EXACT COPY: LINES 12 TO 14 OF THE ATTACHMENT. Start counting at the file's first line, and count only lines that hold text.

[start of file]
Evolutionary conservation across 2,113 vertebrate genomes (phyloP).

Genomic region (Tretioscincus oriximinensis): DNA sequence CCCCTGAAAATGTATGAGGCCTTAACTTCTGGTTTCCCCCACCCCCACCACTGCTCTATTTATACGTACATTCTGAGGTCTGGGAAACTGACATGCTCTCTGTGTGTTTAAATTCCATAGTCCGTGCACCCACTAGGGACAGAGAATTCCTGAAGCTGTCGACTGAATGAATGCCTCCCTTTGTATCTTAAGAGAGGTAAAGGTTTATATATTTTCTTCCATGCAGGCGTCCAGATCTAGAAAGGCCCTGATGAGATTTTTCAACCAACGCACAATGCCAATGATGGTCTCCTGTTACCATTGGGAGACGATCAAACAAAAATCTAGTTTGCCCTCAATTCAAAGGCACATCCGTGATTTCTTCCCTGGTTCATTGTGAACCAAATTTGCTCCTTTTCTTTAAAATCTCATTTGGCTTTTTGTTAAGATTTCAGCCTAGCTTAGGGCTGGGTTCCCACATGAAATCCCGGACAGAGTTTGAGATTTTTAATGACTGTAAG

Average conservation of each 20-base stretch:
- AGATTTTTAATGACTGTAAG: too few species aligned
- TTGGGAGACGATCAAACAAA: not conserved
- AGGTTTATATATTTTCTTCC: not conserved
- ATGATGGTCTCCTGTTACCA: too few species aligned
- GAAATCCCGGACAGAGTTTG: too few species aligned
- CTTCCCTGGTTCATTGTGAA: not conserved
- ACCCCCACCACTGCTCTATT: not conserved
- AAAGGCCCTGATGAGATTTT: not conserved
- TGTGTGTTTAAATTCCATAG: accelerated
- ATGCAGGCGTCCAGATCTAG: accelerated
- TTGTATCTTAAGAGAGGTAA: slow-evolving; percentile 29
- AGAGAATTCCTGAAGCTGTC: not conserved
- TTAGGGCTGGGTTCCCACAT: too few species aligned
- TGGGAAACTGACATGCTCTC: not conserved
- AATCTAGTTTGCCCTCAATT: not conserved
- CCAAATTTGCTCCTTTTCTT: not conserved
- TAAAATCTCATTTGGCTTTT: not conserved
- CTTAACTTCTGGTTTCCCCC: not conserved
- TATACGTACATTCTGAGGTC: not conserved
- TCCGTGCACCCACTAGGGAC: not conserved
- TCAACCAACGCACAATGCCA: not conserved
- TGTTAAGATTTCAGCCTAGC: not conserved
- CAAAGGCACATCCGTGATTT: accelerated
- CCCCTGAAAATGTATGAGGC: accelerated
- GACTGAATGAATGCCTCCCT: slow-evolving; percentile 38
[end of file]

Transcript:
- TGTGTGTTTAAATTCCATAG: accelerated
- ATGCAGGCGTCCAGATCTAG: accelerated
- TTGTATCTTAAGAGAGGTAA: slow-evolving; percentile 29